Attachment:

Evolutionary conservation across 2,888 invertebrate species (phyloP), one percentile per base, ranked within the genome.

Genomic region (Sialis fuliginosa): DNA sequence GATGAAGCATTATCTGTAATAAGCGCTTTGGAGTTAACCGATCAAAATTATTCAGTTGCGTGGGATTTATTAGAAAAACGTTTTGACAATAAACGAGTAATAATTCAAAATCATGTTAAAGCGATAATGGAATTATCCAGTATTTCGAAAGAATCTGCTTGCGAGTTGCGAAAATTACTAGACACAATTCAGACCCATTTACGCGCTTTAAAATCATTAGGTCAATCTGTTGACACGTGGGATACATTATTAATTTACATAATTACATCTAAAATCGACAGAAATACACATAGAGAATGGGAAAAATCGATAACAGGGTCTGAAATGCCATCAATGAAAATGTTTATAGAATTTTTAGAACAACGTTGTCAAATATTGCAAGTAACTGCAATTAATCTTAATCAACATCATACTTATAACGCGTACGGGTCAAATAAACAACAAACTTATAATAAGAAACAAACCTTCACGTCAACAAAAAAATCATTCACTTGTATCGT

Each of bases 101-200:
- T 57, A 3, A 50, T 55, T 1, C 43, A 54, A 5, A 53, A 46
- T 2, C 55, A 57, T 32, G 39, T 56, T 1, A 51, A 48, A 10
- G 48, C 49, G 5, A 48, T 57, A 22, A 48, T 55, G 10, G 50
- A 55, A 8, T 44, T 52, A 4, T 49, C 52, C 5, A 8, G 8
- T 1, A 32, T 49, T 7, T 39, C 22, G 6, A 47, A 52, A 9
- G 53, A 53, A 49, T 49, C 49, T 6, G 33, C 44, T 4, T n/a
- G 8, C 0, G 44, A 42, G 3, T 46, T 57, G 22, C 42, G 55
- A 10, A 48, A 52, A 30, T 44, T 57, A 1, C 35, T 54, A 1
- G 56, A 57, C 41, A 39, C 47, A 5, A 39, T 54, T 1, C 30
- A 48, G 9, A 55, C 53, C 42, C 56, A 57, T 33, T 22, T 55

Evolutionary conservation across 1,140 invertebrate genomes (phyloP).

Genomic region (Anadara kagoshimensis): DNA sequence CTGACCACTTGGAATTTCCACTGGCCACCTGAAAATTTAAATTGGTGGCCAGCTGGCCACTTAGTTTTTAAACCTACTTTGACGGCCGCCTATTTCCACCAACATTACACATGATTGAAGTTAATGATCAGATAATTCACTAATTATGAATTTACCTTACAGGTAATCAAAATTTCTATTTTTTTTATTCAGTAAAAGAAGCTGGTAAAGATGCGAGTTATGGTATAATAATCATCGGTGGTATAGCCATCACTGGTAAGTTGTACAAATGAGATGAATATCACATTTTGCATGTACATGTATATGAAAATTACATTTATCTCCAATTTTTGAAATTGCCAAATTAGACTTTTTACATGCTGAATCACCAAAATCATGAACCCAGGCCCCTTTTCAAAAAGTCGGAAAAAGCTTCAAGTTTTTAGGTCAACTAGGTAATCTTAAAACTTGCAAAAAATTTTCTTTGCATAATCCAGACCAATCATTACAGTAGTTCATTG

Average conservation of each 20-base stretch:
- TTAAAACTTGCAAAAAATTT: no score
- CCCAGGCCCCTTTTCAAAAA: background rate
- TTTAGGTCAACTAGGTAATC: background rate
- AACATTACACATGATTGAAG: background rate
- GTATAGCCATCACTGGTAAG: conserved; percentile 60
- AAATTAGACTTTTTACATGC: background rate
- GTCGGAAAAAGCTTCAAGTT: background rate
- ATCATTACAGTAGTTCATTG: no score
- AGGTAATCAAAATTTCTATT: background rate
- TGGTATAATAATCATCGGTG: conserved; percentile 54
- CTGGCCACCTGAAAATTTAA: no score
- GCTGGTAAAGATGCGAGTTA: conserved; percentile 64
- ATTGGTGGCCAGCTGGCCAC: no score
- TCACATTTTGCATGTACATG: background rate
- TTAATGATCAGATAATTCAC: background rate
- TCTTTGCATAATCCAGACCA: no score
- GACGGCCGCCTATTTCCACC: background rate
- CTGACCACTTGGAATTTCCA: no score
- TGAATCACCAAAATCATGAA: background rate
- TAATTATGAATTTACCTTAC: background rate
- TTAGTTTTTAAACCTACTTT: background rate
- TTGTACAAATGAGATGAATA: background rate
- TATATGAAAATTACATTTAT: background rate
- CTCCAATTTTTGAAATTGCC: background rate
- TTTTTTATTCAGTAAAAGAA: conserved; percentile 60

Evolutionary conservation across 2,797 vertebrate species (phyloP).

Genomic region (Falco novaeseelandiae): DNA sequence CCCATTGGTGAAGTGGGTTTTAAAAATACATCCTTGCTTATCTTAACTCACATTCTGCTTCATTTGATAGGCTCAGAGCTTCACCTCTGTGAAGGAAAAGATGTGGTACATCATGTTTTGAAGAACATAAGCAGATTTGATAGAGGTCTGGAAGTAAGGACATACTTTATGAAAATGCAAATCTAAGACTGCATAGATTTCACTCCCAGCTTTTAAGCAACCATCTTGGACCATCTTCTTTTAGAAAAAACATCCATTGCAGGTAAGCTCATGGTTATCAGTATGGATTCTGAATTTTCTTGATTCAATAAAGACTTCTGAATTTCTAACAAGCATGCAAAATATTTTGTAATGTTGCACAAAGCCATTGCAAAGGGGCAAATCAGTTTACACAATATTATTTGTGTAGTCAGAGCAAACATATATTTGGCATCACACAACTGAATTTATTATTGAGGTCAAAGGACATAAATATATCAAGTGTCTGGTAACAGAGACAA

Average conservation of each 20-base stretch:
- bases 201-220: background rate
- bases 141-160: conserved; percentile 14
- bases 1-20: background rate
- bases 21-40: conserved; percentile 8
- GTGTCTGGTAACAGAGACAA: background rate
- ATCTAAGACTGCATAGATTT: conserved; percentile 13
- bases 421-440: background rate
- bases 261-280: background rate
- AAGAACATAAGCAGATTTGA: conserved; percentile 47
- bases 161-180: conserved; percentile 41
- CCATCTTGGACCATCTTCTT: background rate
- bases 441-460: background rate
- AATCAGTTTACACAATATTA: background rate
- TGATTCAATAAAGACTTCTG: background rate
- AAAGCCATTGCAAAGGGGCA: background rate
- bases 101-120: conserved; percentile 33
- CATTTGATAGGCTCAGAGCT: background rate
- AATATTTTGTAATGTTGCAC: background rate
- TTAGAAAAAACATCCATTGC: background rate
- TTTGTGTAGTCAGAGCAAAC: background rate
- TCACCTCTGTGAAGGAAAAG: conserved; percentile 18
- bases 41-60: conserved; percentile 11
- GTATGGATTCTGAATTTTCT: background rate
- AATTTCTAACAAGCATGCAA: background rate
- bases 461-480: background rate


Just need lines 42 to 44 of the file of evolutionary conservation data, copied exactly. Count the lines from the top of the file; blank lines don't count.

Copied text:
Evolutionary conservation across 2,797 vertebrate species (phyloP).

Genomic region (Falco novaeseelandiae): DNA sequence CCCATTGGTGAAGTGGGTTTTAAAAATACATCCTTGCTTATCTTAACTCACATTCTGCTTCATTTGATAGGCTCAGAGCTTCACCTCTGTGAAGGAAAAGATGTGGTACATCATGTTTTGAAGAACATAAGCAGATTTGATAGAGGTCTGGAAGTAAGGACATACTTTATGAAAATGCAAATCTAAGACTGCATAGATTTCACTCCCAGCTTTTAAGCAACCATCTTGGACCATCTTCTTTTAGAAAAAACATCCATTGCAGGTAAGCTCATGGTTATCAGTATGGATTCTGAATTTTCTTGATTCAATAAAGACTTCTGAATTTCTAACAAGCATGCAAAATATTTTGTAATGTTGCACAAAGCCATTGCAAAGGGGCAAATCAGTTTACACAATATTATTTGTGTAGTCAGAGCAAACATATATTTGGCATCACACAACTGAATTTATTATTGAGGTCAAAGGACATAAATATATCAAGTGTCTGGTAACAGAGACAA

Average conservation of each 20-base stretch: